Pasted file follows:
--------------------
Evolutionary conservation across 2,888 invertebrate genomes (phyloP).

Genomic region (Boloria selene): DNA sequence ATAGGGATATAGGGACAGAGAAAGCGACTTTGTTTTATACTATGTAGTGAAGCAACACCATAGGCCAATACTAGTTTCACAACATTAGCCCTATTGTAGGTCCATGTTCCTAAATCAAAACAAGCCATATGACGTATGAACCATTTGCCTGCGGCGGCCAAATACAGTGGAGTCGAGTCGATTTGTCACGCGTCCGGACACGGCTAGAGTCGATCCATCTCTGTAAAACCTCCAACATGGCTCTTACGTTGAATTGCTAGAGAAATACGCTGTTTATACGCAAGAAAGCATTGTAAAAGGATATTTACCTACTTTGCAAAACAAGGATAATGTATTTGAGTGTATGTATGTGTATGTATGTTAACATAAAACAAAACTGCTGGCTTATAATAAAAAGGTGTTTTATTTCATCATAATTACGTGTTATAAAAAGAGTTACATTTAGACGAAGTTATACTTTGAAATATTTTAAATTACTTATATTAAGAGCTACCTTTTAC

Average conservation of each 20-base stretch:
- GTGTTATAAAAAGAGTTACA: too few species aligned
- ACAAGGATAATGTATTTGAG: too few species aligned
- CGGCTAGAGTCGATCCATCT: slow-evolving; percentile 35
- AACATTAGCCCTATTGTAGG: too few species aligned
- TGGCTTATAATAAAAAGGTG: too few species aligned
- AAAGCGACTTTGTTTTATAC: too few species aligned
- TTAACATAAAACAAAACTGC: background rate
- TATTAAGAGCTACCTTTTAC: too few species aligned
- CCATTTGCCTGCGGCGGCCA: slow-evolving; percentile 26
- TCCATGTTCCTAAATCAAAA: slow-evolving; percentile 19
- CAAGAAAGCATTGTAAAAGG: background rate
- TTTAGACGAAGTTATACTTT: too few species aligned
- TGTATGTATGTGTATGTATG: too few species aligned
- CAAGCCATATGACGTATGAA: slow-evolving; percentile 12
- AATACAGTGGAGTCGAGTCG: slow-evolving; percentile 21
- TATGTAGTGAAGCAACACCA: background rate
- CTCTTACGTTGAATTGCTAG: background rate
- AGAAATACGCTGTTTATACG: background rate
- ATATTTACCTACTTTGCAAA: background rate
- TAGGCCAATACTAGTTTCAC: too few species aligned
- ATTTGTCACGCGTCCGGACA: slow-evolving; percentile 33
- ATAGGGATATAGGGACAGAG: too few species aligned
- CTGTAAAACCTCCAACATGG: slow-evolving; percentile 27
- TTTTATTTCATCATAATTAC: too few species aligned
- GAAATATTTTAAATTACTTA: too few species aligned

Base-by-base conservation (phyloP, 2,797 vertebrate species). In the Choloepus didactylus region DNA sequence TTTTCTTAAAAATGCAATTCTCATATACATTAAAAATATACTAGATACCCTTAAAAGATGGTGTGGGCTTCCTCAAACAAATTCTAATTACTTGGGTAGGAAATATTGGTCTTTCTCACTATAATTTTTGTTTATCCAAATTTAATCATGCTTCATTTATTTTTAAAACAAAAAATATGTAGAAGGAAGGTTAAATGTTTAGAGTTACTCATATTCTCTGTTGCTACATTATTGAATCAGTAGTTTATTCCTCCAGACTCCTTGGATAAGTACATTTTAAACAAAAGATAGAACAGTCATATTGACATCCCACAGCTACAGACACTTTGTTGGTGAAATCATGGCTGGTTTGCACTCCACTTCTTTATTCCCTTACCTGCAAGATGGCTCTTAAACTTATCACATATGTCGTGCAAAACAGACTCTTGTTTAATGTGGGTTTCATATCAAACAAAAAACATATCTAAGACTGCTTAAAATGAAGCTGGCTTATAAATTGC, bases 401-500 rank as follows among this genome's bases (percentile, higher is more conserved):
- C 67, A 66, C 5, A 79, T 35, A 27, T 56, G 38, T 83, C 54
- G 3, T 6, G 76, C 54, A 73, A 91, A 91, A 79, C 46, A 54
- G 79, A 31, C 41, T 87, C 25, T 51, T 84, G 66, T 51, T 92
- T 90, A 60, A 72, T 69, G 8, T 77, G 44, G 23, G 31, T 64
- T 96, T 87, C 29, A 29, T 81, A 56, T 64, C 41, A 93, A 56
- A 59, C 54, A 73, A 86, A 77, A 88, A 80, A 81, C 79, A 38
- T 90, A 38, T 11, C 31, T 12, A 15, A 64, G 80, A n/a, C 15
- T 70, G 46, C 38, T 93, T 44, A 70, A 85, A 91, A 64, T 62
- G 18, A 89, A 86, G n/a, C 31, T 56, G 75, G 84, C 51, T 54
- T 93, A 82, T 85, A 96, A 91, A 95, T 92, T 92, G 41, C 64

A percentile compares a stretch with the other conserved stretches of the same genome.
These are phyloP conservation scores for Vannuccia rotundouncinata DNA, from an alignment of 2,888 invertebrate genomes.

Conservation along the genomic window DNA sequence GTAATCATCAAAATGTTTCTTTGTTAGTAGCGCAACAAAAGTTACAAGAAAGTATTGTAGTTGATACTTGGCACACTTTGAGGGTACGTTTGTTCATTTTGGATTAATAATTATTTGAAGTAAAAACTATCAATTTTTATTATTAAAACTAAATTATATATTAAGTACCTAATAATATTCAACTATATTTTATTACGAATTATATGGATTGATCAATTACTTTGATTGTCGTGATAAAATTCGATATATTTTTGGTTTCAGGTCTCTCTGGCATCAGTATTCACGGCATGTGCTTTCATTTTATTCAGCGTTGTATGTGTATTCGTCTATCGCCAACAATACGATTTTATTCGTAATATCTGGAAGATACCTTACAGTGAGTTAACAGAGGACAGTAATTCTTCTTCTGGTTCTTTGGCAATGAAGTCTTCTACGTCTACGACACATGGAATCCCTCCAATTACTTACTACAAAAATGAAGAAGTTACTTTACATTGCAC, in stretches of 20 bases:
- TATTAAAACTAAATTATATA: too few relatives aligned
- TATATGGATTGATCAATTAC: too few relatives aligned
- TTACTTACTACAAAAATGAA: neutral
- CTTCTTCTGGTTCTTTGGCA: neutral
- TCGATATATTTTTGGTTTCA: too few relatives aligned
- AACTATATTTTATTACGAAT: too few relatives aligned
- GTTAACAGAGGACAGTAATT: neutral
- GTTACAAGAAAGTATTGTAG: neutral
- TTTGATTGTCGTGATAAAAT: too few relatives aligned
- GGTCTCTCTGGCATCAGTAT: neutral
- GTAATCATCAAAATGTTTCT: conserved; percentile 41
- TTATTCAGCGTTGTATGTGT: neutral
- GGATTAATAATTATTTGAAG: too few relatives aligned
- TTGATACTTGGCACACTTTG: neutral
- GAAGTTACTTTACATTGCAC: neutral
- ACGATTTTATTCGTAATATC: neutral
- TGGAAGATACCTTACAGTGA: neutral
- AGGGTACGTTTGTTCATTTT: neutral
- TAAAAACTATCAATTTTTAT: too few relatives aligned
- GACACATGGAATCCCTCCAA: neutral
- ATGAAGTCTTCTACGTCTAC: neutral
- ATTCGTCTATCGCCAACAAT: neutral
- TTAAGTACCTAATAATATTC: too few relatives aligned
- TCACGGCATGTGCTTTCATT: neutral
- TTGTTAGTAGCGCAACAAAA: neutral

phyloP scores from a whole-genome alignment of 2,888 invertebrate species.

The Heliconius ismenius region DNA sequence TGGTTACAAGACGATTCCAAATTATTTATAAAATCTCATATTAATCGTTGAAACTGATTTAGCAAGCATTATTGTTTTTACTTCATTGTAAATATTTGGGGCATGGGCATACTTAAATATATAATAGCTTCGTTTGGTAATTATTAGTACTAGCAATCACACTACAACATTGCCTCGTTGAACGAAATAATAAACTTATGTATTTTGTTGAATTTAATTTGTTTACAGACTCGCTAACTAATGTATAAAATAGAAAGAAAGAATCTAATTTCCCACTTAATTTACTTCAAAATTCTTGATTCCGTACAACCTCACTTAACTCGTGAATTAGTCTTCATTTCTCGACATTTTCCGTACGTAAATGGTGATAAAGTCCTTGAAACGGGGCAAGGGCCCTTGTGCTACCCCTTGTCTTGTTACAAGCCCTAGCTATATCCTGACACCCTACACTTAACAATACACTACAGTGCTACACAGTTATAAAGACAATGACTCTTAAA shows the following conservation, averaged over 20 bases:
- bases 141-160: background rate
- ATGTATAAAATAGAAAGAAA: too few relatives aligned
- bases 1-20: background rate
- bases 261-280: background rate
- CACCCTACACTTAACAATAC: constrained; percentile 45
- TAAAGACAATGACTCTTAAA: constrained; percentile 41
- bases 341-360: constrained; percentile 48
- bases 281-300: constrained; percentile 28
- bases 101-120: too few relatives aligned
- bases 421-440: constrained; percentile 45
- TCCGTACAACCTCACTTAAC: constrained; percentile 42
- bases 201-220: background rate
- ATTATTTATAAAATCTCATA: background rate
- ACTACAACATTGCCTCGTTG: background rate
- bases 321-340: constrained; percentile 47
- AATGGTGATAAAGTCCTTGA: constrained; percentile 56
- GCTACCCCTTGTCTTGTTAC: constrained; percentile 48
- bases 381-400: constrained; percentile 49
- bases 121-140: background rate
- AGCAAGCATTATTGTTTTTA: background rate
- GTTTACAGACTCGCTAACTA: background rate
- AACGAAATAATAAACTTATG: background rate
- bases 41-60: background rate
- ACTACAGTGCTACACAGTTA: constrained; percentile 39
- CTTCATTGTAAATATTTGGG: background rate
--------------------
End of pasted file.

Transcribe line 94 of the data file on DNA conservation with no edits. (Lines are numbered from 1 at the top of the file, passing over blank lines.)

- CTTCATTGTAAATATTTGGG: background rate